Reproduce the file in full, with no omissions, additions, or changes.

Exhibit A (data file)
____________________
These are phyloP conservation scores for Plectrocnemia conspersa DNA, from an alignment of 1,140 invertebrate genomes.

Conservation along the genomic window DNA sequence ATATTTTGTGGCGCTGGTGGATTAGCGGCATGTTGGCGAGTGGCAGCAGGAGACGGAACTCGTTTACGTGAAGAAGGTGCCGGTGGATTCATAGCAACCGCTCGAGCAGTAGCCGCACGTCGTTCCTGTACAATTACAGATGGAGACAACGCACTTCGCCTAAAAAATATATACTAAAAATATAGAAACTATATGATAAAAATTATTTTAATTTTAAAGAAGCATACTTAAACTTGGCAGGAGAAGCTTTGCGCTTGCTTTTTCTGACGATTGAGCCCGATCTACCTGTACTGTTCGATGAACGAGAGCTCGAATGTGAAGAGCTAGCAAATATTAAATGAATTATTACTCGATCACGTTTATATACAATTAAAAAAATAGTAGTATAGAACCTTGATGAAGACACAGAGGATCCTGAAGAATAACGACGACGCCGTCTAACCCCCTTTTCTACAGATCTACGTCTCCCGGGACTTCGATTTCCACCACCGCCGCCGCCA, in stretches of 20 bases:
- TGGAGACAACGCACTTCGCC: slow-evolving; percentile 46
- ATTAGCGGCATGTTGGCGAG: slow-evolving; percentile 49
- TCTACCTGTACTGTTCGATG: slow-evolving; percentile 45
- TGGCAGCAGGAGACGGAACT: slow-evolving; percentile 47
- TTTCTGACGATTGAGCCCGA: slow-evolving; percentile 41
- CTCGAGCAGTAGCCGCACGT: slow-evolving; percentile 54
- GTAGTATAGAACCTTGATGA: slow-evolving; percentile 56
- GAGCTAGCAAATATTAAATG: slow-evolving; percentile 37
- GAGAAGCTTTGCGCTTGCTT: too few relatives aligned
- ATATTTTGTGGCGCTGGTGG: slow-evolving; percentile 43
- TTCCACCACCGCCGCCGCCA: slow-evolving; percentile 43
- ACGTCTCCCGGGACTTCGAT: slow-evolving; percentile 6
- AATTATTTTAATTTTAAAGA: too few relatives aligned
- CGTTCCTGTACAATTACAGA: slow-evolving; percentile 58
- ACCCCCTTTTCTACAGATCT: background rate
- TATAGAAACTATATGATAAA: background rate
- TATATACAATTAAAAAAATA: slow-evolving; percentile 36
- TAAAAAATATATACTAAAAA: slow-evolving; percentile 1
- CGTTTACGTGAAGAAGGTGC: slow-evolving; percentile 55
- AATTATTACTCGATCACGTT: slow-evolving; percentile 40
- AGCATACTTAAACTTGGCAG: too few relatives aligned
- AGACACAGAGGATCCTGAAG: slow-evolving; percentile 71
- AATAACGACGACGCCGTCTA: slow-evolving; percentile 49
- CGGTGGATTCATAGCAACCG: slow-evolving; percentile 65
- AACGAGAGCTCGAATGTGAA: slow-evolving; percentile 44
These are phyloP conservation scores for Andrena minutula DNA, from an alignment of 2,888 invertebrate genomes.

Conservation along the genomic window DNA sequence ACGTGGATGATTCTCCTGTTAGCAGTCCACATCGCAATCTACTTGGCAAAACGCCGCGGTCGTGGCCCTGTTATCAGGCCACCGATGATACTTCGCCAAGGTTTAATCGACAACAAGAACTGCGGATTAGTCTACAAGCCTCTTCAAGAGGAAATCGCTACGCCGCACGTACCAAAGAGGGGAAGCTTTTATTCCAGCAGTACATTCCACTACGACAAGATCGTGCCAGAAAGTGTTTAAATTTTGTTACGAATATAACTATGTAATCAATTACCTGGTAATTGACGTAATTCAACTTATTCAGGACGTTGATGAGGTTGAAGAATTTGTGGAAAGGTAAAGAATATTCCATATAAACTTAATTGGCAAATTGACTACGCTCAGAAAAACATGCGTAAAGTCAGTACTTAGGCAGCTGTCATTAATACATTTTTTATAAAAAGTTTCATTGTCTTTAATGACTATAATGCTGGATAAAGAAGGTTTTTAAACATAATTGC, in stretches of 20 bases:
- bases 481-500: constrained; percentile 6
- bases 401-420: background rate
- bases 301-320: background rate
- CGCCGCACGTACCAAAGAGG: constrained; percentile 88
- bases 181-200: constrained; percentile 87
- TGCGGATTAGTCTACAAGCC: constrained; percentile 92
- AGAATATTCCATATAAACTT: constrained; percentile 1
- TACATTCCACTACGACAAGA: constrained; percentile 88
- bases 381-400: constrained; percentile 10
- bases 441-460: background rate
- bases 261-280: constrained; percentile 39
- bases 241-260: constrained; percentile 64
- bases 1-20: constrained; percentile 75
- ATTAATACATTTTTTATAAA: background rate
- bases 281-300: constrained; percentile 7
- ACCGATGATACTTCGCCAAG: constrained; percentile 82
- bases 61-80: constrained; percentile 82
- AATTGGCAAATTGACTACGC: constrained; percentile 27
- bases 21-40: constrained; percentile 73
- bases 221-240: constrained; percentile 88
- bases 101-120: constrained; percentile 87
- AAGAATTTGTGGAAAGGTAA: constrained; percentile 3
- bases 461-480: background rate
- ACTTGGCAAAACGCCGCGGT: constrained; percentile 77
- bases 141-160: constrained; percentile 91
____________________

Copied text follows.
These are phyloP conservation scores for Plectrocnemia conspersa DNA, from an alignment of 1,140 invertebrate genomes.

Conservation along the genomic window DNA sequence ATATTTTGTGGCGCTGGTGGATTAGCGGCATGTTGGCGAGTGGCAGCAGGAGACGGAACTCGTTTACGTGAAGAAGGTGCCGGTGGATTCATAGCAACCGCTCGAGCAGTAGCCGCACGTCGTTCCTGTACAATTACAGATGGAGACAACGCACTTCGCCTAAAAAATATATACTAAAAATATAGAAACTATATGATAAAAATTATTTTAATTTTAAAGAAGCATACTTAAACTTGGCAGGAGAAGCTTTGCGCTTGCTTTTTCTGACGATTGAGCCCGATCTACCTGTACTGTTCGATGAACGAGAGCTCGAATGTGAAGAGCTAGCAAATATTAAATGAATTATTACTCGATCACGTTTATATACAATTAAAAAAATAGTAGTATAGAACCTTGATGAAGACACAGAGGATCCTGAAGAATAACGACGACGCCGTCTAACCCCCTTTTCTACAGATCTACGTCTCCCGGGACTTCGATTTCCACCACCGCCGCCGCCA, in stretches of 20 bases:
- TGGAGACAACGCACTTCGCC: slow-evolving; percentile 46
- ATTAGCGGCATGTTGGCGAG: slow-evolving; percentile 49
- TCTACCTGTACTGTTCGATG: slow-evolving; percentile 45
- TGGCAGCAGGAGACGGAACT: slow-evolving; percentile 47
- TTTCTGACGATTGAGCCCGA: slow-evolving; percentile 41
- CTCGAGCAGTAGCCGCACGT: slow-evolving; percentile 54
- GTAGTATAGAACCTTGATGA: slow-evolving; percentile 56
- GAGCTAGCAAATATTAAATG: slow-evolving; percentile 37
- GAGAAGCTTTGCGCTTGCTT: too few relatives aligned
- ATATTTTGTGGCGCTGGTGG: slow-evolving; percentile 43
- TTCCACCACCGCCGCCGCCA: slow-evolving; percentile 43
- ACGTCTCCCGGGACTTCGAT: slow-evolving; percentile 6
- AATTATTTTAATTTTAAAGA: too few relatives aligned
- CGTTCCTGTACAATTACAGA: slow-evolving; percentile 58
- ACCCCCTTTTCTACAGATCT: background rate
- TATAGAAACTATATGATAAA: background rate
- TATATACAATTAAAAAAATA: slow-evolving; percentile 36
- TAAAAAATATATACTAAAAA: slow-evolving; percentile 1
- CGTTTACGTGAAGAAGGTGC: slow-evolving; percentile 55
- AATTATTACTCGATCACGTT: slow-evolving; percentile 40
- AGCATACTTAAACTTGGCAG: too few relatives aligned
- AGACACAGAGGATCCTGAAG: slow-evolving; percentile 71
- AATAACGACGACGCCGTCTA: slow-evolving; percentile 49
- CGGTGGATTCATAGCAACCG: slow-evolving; percentile 65
- AACGAGAGCTCGAATGTGAA: slow-evolving; percentile 44
These are phyloP conservation scores for Andrena minutula DNA, from an alignment of 2,888 invertebrate genomes.

Conservation along the genomic window DNA sequence ACGTGGATGATTCTCCTGTTAGCAGTCCACATCGCAATCTACTTGGCAAAACGCCGCGGTCGTGGCCCTGTTATCAGGCCACCGATGATACTTCGCCAAGGTTTAATCGACAACAAGAACTGCGGATTAGTCTACAAGCCTCTTCAAGAGGAAATCGCTACGCCGCACGTACCAAAGAGGGGAAGCTTTTATTCCAGCAGTACATTCCACTACGACAAGATCGTGCCAGAAAGTGTTTAAATTTTGTTACGAATATAACTATGTAATCAATTACCTGGTAATTGACGTAATTCAACTTATTCAGGACGTTGATGAGGTTGAAGAATTTGTGGAAAGGTAAAGAATATTCCATATAAACTTAATTGGCAAATTGACTACGCTCAGAAAAACATGCGTAAAGTCAGTACTTAGGCAGCTGTCATTAATACATTTTTTATAAAAAGTTTCATTGTCTTTAATGACTATAATGCTGGATAAAGAAGGTTTTTAAACATAATTGC, in stretches of 20 bases:
- bases 481-500: constrained; percentile 6
- bases 401-420: background rate
- bases 301-320: background rate
- CGCCGCACGTACCAAAGAGG: constrained; percentile 88
- bases 181-200: constrained; percentile 87
- TGCGGATTAGTCTACAAGCC: constrained; percentile 92
- AGAATATTCCATATAAACTT: constrained; percentile 1
- TACATTCCACTACGACAAGA: constrained; percentile 88
- bases 381-400: constrained; percentile 10
- bases 441-460: background rate
- bases 261-280: constrained; percentile 39
- bases 241-260: constrained; percentile 64
- bases 1-20: constrained; percentile 75
- ATTAATACATTTTTTATAAA: background rate
- bases 281-300: constrained; percentile 7
- ACCGATGATACTTCGCCAAG: constrained; percentile 82
- bases 61-80: constrained; percentile 82
- AATTGGCAAATTGACTACGC: constrained; percentile 27
- bases 21-40: constrained; percentile 73
- bases 221-240: constrained; percentile 88
- bases 101-120: constrained; percentile 87
- AAGAATTTGTGGAAAGGTAA: constrained; percentile 3
- bases 461-480: background rate
- ACTTGGCAAAACGCCGCGGT: constrained; percentile 77
- bases 141-160: constrained; percentile 91